If you’re going to enjoy a lifelong hobby, you can’t beat the benefits of playing a musical instrument. In addition to bringing joy to yourself and any listeners you might have, you’re doing great things for your brain.
Marie Hampton, who has been playing the piano for more than 80 years, believes the science. “I don’t think I would continue to function if I didn’t play the piano!” she says. “I think it really helps you hang onto your brain. It’s mental exercise.”
Marie lives at Splendido, an all-inclusive community in Tucson for those 55 and better. She and her husband Joe moved there in 2012, and they had an interior wall in their new apartment home removed and another one moved to accommodate her 7-foot grand piano.
Marie plays popular music for residents at dinner time, using the piano situated in a hallway outside the restaurant entrances at Splendido. She is also the accompanist for the Splendido Singers, and shares piano-playing responsibility for Vespers in the community.
Building Benefits over a Lifetime
Marie has studied piano her whole life, from when she was four years old to when she moved to Splendido. She recalls, “When I was a very small child, my brother was taking piano lessons from a German piano teacher in North Platte, Nebraska—a 32-mile drive from our small town of Paxton. My mother would drive us in and I’d sit and listen to his lesson.”
She begged her mother to let her take lessons but was told she was too young. “I was about four at that time,” admits Marie. She found a way around her mother by paying the pastor’s daughter her 10¢ allowance in exchange for piano lessons. “When my parents saw that I was serious, they started paying for lessons for me,” says Marie. “Later, my Grandfather Cornick saw to it that all the children in our family learned to play the piano.”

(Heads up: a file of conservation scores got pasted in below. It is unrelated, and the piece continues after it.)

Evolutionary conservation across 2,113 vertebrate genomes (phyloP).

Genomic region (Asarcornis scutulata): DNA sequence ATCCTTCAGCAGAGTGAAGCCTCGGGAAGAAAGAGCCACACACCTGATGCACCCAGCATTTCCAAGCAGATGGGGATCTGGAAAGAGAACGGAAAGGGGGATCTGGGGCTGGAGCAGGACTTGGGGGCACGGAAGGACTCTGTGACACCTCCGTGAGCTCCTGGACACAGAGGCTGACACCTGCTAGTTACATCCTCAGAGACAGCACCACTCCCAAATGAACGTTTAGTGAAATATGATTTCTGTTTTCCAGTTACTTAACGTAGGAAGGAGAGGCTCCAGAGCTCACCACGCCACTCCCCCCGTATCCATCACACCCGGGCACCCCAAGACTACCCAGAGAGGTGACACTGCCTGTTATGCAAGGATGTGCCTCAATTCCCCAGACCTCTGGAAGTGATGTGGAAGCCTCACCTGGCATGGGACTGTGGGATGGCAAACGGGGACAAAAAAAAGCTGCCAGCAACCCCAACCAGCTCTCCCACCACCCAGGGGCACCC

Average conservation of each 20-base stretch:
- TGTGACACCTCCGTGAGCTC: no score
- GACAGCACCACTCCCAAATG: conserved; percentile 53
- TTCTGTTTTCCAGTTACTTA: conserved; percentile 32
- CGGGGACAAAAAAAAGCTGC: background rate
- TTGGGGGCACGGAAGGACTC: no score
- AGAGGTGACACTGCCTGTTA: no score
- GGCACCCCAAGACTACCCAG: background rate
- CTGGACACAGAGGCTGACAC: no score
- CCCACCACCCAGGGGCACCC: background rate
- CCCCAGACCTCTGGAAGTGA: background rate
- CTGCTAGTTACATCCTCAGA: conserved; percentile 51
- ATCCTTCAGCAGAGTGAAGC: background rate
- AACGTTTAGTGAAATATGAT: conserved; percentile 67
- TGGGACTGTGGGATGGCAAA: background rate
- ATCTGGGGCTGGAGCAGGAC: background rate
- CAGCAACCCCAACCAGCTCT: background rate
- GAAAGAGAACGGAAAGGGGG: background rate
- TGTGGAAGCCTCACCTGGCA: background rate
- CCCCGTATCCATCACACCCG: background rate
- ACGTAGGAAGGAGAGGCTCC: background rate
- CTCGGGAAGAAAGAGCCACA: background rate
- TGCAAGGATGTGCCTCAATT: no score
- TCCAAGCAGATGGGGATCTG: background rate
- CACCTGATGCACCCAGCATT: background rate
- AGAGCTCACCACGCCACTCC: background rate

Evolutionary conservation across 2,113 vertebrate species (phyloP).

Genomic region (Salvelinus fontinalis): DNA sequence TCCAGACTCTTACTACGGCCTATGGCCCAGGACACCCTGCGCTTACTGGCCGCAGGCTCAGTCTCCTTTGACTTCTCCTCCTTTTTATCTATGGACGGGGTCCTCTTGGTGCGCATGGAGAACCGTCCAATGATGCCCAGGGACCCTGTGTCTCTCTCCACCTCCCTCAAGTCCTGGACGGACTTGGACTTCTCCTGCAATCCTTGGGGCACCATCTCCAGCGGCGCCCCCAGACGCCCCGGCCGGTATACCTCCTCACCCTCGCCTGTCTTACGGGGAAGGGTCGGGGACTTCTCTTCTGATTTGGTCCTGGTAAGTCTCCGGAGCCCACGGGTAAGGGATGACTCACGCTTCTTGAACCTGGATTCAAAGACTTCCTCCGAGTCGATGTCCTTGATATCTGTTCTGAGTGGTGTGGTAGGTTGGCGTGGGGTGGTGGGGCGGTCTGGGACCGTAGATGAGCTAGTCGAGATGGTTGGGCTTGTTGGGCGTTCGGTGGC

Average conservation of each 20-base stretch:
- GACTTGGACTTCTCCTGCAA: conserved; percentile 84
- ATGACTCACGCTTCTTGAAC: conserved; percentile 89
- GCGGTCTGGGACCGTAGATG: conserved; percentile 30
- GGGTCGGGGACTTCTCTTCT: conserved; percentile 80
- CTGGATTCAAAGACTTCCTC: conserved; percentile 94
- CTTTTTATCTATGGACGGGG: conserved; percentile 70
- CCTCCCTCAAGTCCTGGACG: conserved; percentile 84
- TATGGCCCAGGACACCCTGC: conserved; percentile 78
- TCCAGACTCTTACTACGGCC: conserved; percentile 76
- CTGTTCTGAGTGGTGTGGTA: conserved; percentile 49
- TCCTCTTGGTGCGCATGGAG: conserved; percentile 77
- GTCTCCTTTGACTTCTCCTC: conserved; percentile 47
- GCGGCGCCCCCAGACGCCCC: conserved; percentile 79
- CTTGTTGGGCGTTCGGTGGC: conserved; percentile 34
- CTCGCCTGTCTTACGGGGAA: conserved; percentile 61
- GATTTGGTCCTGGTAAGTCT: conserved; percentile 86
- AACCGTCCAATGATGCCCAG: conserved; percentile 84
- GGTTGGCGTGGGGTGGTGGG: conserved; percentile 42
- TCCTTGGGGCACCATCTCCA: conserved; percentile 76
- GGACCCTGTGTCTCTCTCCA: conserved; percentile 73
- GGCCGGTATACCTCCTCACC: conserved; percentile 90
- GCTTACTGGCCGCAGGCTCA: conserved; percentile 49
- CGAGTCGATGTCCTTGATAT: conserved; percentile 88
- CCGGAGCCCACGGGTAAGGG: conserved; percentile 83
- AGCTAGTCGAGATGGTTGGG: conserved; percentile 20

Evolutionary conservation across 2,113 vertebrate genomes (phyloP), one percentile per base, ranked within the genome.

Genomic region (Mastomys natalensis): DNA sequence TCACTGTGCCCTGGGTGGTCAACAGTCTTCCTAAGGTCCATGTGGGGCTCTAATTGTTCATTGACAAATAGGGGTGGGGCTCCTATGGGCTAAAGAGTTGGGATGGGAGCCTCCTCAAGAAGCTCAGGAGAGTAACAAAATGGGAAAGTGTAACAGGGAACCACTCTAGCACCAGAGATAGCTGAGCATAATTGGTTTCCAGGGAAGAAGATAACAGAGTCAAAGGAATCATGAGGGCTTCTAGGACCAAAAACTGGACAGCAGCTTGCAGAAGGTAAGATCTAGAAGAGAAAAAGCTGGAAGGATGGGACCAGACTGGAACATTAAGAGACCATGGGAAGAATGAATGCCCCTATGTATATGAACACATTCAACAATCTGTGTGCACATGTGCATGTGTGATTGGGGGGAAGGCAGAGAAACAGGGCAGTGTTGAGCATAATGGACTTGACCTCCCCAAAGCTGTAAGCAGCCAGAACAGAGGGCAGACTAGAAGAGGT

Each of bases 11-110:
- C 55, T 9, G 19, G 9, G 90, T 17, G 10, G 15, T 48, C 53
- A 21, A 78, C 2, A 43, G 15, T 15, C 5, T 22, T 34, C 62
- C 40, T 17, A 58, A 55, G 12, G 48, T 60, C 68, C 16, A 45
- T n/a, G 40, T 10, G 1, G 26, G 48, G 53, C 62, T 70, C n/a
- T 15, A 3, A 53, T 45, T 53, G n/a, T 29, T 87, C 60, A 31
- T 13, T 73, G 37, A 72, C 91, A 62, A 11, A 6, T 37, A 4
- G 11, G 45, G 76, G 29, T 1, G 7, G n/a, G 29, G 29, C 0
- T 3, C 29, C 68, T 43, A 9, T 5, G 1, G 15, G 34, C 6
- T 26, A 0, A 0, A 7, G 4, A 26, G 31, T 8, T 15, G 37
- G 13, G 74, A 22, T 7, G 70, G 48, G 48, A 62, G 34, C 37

Marie’s family moved around quite a bit during her childhood. “Everywhere I lived as a child, be it Nebraska, Wyoming, Oregon, or California, I found a piano teacher,” she says. “I always got to study with somebody.” As she grew older and more skilled, she started teaching piano herself—both private lessons and in a private school. “I’d use the money I earned for my own private lessons, every chance I got!” she says. Over the years, Marie has participated in master classes and had private lessons with Lili Kraus, Karl Ulrich Schnabel, Wilhelm Schwarzott, Peter Vincent Marlotti, and Rosina Lhévinne.
Noteworthy Brain Benefits
Playing an instrument on a regular basis offers multiple benefits for your brain. That’s because it simultaneously works different sensory systems in the brain along with your motor skills. This coordination of efforts provides a workout for your brain—the kind of workout that strengthens connections within the brain and keeps you mentally sharp. In turn, this can improve your memory and cognition; one study showed that musicians perform better on cognitive tests than those who don’t play an instrument.
Musical training has been proven to increase gray matter volume in specific brain regions and strengthen the connections between them. Other research has shown that such training can improve long-term memory, verbal memory, and spatial reasoning. And multiple studies have shown that playing music helps improve concentration—not just when playing, but in all areas of daily life.
It should come as no surprise that playing music can reduce stress, but it can also lower blood pressure, decrease heart rate, and reduce anxiety and depression.